Look, here‘s the thing.  Ezra, if they said, like you said, hey, you know what, the Republicans are walking out, we seem like the reasonable guys, and the American people will side with us, but that presupposes that they play chicken, that they go to the end here. 

But they‘re not going to.  You know it, right?  The Democrats—who loses in a game of chicken between Democrats and Republicans?  One million percent of the time, the Democrats.  Right?

So they‘re going to give in at the last moment and give the Republicans almost everything they want, aren‘t they?  That‘s what happens every time.  I would be shocked if anything else happened. 

KLEIN:  I think we‘ll have to see. 

So there are two bets here, right?  The Republicans have bet that, as you say, Democrats will not go to the edge on this, they will not play chicken all the way to the end.  And Democrats are betting, or at least hoping, that when they get to the end, that Republicans will have looked so bad for what they are doing, that the pressure on them will become unbearable. 

What happened in ‘95, when Clinton and the Republicans went to a shutdown over the debt ceiling, was they almost got to the point where they stopped sending out Social Security checks.  And as the Republicans realized seniors were going to blame them and they were going to take the heat in the next election, they broke on it. 

And that is—if you look at the people the White House hired, it‘s all those same people from the ‘90s.  So that is certainly the playbook they are trying to run.

UYGUR:  How has that playbook worked out for them so far? 

KLEIN:  I think opinions vary on that one. 


UYGUR:  Yes, they vary.  No, every single time they are like, oh, boy, we have got the Republicans under pressure now because we have been so reasonable in giving them everything.  And they‘re going to have to buckle, right? 

They have not buckled once.  That is the world‘s worst playbook. 

1995?  They might as well be going to an 1895 playbook.  That is so outdated. 

That‘s not the same Republicans.  They never give in.  And these people don‘t seem to understand negotiations.

But look, speaking of Republicans, there is an interesting twist here within the Republican Party.  Eric Cantor walked out.  That wasn‘t just a negotiation tactic, right?  There was also some internal strife.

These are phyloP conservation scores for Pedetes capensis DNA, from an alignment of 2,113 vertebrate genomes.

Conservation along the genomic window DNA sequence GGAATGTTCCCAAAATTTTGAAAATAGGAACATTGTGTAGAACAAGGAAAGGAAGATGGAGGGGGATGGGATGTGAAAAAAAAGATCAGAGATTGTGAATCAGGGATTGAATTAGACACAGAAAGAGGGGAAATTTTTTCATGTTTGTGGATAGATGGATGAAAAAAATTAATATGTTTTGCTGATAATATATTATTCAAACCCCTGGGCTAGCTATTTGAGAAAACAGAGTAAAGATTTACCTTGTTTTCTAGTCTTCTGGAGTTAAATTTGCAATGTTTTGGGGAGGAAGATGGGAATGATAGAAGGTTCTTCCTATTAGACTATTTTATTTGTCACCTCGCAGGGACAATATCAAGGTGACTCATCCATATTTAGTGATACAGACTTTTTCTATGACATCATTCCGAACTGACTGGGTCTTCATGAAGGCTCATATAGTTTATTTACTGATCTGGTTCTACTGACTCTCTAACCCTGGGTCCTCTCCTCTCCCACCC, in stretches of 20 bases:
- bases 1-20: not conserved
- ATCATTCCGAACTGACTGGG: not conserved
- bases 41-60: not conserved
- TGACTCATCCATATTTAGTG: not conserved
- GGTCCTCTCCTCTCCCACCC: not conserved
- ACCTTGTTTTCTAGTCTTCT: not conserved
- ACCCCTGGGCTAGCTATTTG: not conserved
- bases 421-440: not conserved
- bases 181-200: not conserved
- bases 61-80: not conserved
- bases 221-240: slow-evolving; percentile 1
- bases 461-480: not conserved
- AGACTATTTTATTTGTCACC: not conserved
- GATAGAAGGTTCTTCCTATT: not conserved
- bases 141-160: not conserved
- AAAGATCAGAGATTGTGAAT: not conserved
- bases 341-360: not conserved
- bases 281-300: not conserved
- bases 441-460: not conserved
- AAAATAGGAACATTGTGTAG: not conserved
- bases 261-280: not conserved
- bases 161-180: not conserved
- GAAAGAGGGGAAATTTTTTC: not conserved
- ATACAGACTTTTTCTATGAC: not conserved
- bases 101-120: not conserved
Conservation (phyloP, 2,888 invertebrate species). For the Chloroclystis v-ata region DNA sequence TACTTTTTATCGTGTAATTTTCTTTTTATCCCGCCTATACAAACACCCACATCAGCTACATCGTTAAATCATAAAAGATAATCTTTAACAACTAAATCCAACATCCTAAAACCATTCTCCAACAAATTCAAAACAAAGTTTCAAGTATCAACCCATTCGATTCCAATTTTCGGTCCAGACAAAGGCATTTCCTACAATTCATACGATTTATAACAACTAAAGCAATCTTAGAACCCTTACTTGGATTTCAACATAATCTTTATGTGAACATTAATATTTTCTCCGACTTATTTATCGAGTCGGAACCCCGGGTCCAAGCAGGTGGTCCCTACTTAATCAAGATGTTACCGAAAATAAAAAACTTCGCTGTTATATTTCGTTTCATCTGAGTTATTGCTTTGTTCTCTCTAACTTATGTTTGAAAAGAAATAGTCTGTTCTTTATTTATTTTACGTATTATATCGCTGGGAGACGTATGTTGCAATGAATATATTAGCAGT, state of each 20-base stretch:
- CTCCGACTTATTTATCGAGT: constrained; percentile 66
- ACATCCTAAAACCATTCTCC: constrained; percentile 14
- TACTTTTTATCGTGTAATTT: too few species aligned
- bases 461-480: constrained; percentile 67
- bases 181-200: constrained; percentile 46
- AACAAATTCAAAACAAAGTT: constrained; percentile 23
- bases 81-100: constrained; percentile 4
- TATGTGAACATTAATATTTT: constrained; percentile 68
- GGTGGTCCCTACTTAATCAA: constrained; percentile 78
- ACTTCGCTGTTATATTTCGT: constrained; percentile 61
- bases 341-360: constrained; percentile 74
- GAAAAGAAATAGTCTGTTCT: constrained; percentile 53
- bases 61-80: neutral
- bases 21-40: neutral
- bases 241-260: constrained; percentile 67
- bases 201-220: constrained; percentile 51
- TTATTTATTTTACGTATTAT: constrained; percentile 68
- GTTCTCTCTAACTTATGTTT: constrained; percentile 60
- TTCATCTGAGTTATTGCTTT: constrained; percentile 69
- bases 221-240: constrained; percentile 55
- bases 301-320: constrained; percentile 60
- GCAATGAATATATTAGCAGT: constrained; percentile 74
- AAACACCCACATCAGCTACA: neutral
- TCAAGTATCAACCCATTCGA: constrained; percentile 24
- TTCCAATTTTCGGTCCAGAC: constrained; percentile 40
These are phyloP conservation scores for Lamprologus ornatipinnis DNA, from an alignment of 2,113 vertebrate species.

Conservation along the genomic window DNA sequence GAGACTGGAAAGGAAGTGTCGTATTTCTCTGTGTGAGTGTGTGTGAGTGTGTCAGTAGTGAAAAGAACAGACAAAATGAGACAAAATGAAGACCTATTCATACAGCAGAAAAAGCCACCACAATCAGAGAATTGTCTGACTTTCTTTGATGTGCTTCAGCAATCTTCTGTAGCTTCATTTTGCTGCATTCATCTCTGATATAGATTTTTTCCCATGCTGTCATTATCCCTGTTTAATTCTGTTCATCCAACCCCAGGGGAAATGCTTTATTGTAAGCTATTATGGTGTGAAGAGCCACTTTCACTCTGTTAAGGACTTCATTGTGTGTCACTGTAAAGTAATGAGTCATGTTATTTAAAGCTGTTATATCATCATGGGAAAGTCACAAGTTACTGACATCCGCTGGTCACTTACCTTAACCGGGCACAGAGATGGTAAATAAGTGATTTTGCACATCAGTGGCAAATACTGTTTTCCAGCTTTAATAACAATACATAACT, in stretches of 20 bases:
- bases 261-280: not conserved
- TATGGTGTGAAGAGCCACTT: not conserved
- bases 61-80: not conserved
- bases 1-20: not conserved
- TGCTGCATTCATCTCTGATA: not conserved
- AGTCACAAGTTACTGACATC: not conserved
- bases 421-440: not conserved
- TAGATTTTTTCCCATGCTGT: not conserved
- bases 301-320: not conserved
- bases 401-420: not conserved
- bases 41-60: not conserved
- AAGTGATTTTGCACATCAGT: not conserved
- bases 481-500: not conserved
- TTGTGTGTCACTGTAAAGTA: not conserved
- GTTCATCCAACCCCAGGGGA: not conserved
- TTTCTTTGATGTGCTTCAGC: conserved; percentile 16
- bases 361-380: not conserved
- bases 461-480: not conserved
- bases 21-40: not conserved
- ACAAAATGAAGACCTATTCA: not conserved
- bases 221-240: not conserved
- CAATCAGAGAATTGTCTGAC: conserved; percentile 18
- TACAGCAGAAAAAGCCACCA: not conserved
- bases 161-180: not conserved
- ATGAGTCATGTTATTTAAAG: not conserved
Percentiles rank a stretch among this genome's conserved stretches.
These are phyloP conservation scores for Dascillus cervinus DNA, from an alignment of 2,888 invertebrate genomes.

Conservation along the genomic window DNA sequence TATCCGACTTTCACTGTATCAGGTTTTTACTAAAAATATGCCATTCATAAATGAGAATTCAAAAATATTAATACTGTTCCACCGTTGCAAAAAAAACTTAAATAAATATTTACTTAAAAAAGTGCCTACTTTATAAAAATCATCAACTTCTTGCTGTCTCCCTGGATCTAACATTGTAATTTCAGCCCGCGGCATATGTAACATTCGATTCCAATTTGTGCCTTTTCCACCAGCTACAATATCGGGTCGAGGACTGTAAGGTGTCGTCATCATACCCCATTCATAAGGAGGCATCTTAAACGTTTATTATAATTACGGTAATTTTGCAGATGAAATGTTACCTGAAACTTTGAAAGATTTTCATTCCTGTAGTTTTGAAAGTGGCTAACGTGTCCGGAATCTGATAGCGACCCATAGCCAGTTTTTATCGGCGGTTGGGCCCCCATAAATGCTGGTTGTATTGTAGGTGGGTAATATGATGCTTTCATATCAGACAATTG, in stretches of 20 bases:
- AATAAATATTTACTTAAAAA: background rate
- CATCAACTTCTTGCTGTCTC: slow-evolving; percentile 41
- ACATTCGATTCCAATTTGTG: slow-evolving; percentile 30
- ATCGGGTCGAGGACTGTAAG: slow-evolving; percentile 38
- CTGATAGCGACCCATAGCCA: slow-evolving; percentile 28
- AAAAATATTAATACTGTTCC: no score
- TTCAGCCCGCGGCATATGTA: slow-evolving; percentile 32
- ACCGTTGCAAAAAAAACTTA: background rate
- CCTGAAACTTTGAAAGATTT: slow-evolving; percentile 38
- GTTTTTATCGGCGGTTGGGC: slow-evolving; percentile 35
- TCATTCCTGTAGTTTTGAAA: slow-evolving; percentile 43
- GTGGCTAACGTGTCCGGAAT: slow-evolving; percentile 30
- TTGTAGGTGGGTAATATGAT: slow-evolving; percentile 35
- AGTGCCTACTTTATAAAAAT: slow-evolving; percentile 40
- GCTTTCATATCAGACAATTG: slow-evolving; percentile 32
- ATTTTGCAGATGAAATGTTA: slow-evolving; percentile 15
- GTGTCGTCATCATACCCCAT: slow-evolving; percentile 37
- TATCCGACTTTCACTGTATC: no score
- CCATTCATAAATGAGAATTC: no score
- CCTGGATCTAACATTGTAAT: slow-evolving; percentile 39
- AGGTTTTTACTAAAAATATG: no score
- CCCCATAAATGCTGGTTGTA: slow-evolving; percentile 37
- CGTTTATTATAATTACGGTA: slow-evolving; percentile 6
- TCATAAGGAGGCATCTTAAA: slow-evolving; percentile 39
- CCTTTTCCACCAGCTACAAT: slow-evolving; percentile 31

What‘s that about? 

UYGUR:  It really looks like that.  Eric Cantor‘s statement was fascinating. 

He didn‘t say, as Mitch McConnell did, as Jon Kyl did, these negotiations are going terribly, we don‘t want to do taxes, we‘re out.  He said, at this point, I can‘t cut the deal for you.  You‘re going to have to have Speaker Boehner do it. 

And what he was doing there was he was passing the bag that Boehner put Cantor in these negotiations because Cantor is a conservative emissary in the Republican House leadership.  He‘s the guy who the Tea Party trusts. 

And so, for Boehner to cut a deal and not have the Tea Party rebel against him, he needed Cantor to be there with him there to cut it.  And Cantor got it right up to the point where conservatives would stop being happy, right up to the point you needed taxes.  And he didn‘t stay in that room and say we‘re not being able to make a deal. 

And he and Boehner didn‘t come out together and make a statement. 

Cantor walked and said it‘s up to Boehner now.

And so, if Boehner ends up cutting the deal, the Tea Party is going to turn on him, and it‘s going to help clear the way for Cantor to be Speaker or minority leader in a couple of years.  But either way, it‘s not a real profile in courage on Eric Cantor‘s part.